(UE)They are carried out by the holder of at least one private pilot license issued in accordance withPart 61 of this chapterwho is the registered owner (including joint owners) of the aircraft in question and holds an aircraft certificate of competency (1) issued by the holder of the main category aircraft production certificate to which an approved specific training program applies§ 21.24 of this subchapter; or (2) issued by another entity that has a course approved by the Administrator; Is
(yo)Inspections and maintenance are performed in accordance with the instructions contained in the specific inspection and preventive maintenance program approved as part of the aircraft type design or supplemental type design.
(31)Removal and replacement of separate navigation and communications equipment that is mounted in the forward instrument panel and uses tray-mount connectors that connect the device when the device is installed in the instrument panel (excluding automatic flight control systems, transponders and microwave frequency range). Equipment (DME)). The Approved Unit must be designed to be easily and repeatedly removed and replaced, and appropriate instructions must be provided. Before using the device as intended, a bump test must be performed in accordance with the relevant sections of thePart 91 of this chapter.
(Sections 313, 601 to 610 and 1102, Federal Aviation Act of 1958, as amended (49 USC 1354,1421through1430mi1502); (49 USC 106 (g)(Revised Pub. L. 97-449, Jan. 21, 1983); Is14 CFR 11.45)
[Doc. No. 1993,29 FR 5451, April 23, 1964, modified by Emd. 43-14,37FR 14291, June 19, 1972; amendment 43-23,47FR41086, September 16, 1982; amendment 43-24,49 FR 44602, November 7, 1984; amendment 43-25,51FR40703, November 7, 1986; amendment 43-27,52FR 17277, May 6, 1987; amendment 43-34,57FR41369, September 9, 1992; amendment 43-36,61FR 19501, May 1, 1996; amendment 43-45,77FR 71096, November 29, 2012; Precedent No. FAA-2021-0237; Amendment No. 43-52,87FR 31414, 24. mayo 2022]
What is contained in Appendix A of Part 43? ›
Appendix A to Part 43 - Major Alterations, Major Repairs, and Preventive Maintenance. (1) Airframe major alterations. Alterations of the following parts and alterations of the following types, when not listed in the aircraft specifications issued by the FAA, are airframe major alterations: (i) Wings.Which appendix to 14 CFR Part 43 outlines which maintenance activities are minor and major repairs? ›
14 CFR Appendix A to Part 43 - Major Alterations, Major Repairs, and Preventive Maintenance - Content Details - CFR-2012-title14-vol1-part43-appA.What is 14 CFR Appendix E to Part 43? ›
Appendix E to Part 43 - Altimeter System Test and Inspection. Each person performing the altimeter system tests and inspections required by § 91.411 of this chapter must comply with the following: (a) Static pressure system: (1) Ensure freedom from entrapped moisture and restrictions.What does Far Part 43 relate to? ›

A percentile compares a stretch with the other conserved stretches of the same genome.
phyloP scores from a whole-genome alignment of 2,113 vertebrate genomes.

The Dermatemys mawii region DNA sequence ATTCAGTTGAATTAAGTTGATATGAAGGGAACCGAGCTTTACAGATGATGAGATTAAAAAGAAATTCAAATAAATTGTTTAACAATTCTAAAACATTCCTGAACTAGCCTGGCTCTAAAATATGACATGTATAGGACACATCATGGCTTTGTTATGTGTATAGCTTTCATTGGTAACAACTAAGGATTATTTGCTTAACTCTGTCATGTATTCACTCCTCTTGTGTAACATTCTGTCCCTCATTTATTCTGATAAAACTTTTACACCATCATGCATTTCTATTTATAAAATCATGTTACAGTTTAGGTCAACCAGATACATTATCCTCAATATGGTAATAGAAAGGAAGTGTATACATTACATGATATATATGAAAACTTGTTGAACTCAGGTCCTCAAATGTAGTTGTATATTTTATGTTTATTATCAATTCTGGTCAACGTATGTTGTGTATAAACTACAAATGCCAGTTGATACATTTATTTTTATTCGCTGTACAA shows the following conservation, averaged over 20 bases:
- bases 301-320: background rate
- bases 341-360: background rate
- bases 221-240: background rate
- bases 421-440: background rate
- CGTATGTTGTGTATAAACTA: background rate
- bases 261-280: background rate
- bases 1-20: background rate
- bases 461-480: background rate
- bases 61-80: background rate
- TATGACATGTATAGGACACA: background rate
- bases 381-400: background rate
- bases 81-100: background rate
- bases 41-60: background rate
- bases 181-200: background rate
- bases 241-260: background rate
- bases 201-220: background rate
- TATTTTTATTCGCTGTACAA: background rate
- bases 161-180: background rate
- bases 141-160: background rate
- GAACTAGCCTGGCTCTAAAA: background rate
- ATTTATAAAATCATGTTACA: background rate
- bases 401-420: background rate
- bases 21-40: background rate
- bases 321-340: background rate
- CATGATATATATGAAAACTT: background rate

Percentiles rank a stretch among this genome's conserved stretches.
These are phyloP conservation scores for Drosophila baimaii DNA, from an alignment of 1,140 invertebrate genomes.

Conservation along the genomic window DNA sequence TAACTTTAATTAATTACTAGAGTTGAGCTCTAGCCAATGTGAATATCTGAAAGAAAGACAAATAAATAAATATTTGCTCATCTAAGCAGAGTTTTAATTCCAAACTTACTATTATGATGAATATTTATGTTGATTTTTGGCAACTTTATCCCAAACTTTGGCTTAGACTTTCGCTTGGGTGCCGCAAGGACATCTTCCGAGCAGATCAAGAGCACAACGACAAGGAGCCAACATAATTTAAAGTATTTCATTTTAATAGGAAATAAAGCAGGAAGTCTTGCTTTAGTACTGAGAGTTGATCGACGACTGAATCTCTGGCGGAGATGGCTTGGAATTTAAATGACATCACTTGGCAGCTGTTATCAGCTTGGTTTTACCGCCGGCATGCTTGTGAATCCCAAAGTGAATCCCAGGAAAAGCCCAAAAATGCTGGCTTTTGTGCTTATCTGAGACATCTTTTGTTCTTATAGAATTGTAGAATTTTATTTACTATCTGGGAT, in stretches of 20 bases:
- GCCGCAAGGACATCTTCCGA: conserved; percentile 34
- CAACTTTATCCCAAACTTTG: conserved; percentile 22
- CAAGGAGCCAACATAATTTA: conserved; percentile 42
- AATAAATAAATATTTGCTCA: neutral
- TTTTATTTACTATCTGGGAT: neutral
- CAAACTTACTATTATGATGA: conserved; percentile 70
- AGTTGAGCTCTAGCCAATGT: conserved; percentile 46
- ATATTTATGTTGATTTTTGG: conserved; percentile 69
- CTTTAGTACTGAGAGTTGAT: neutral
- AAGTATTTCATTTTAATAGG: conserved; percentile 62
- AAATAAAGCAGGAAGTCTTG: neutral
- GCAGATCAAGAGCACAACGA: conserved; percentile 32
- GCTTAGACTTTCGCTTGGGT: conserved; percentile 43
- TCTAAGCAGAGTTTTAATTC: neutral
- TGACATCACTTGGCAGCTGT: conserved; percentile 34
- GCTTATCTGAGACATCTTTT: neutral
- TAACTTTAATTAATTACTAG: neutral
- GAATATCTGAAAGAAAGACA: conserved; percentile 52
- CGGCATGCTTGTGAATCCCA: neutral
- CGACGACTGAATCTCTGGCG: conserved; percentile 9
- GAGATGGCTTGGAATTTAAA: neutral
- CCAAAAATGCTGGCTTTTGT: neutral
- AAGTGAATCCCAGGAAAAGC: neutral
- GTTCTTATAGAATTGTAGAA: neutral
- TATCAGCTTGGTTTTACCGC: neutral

FAA Regulation for Aircraft Mechanics
Part 43 – Maintenance, Preventive Maintenance, Rebuilding and Alteration, is one of the three core regulations or foundations that set the standards for aircraft maintenance for the U.S. to have a safe and efficient aviation industry.
Major repairs involve large expenditures that extend the useful life of an asset. For example, the replacement of a building roof is considered a major repair if it allows the building to be used beyond its normal operating life. Or, the engine in a forklift is replaced, thereby extending the lifespan of the equipment.What is far part 43 and all the different types of repair and alteration? ›
FAR 43 (Maintenance, Preventive Maintenance, Rebuilding, and Alteration) prescribes rules governing the maintenance, preventive maintenance, rebuilding, and alteration of any aircraft having a US airworthiness certificate, foreign-registered civil aircraft used in common carriage or carriage of mail under the ...What is the difference between major repair and major alteration? ›
A repair is maintenance that takes place to restore a typecertificated product to "condition for safe operation." And, an alteration is maintenance that is performed that adds to and/or removes from the type-certificated product's configuration..What is the difference between major and minor repair? ›
Minor alteration means an alteration other than a major alteration. (2) That is not done according to accepted practices or cannot be done by elementary operations. Minor repair means a repair other than a major repair. Not much help when we are considering a specific repair or alteration.What is required by 14 CFR Part 43 Appendix D when performing an annual 100 hour inspection on a reciprocating engine aircraft? ›
(a) Each person performing an annual or 100-hour inspection shall, before that inspection, remove or open all necessary inspection plates, access doors, fairing, and cowling. He shall thoroughly clean the aircraft and aircraft engine.What is CFR Part 48? ›
eCFR :: 14 CFR Part 48 -- Registration and Marking Requirements for Small Unmanned Aircraft (FAR Part 48)